Tomorrow's Business Today
Summit's Up: The meeting at the end of the world
What are the chances that COP26 turns into a shambles?
It looks on the cards, you’d have to say.
Already the organisers of the climate summit – the last chance to save the world in some eyes — have had to deny claims the whole thing is mismanaged, with delayed decisions and poor communication blamed on “very inexperienced” civil servants.
That was after a letter to ministers reportedly organised by Sky and signed by others key sponsors including NatWest and SSE complained about the communications, about the logistics and about the access to hotels.
The biggest frustration of the sponsors is a lack of simple information.
Sponsors slagging you off before you’ve even started isn’t too great, and the media coverage of the event must also be in doubt.
One editor tells me: “I don’t know anyone who is sure of what they are doing around the event now because the whole schedule seems so fluid.”
The chance of top leaders following Xi Jinping and deciding not to show up must be increasing.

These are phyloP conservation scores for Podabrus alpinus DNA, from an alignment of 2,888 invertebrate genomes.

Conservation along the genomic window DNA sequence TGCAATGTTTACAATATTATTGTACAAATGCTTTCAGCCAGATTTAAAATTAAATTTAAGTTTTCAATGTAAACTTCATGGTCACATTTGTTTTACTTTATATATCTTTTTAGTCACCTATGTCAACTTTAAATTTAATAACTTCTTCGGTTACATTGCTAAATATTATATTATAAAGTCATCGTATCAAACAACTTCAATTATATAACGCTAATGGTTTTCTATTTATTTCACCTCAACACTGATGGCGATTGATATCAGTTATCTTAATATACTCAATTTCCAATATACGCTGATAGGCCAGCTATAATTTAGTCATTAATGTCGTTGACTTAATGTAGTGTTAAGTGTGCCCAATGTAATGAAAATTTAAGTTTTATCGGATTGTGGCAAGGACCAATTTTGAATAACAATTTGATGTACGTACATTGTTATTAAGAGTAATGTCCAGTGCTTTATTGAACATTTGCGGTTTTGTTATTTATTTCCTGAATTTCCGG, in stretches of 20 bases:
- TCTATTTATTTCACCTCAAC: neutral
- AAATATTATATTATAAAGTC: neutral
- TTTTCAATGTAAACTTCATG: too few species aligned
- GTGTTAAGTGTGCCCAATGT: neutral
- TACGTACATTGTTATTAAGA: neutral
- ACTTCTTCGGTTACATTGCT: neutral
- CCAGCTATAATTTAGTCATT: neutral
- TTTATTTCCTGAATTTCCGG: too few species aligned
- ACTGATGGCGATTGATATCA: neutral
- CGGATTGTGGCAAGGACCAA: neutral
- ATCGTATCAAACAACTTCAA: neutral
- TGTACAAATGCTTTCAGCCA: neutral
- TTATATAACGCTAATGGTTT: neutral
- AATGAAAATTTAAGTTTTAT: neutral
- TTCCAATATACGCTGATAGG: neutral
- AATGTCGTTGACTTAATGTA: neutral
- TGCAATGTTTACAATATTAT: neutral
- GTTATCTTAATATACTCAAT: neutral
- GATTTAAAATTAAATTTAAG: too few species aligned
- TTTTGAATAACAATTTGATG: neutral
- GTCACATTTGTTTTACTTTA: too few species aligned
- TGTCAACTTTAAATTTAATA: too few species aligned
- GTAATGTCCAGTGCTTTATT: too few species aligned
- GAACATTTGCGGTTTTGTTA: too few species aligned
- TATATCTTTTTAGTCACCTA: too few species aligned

Which means the main story might be the PR around the summit rather than the impending death of the planet.
This is how the world ends: in a public relations disaster.
If you click the Media Enquiries button on the COP website, you get directed to a cabinet office email.
So far as I can see there isn’t a phone number for hacks to ring – I always think that’s a really bad sign. It means no one is accountable, or if they are, they are trying hard not to be.
A top PR agency to the rescue, perhaps.
Press release of the day
Scam calls and texts are out of control, suggests this from Ofcom – 45 million of us were targeted over the summer.
We are supposed to forward suspicious texts to 7726, says Ofcom, so the mobile provider can investigate.
Something has got to be done, plainly….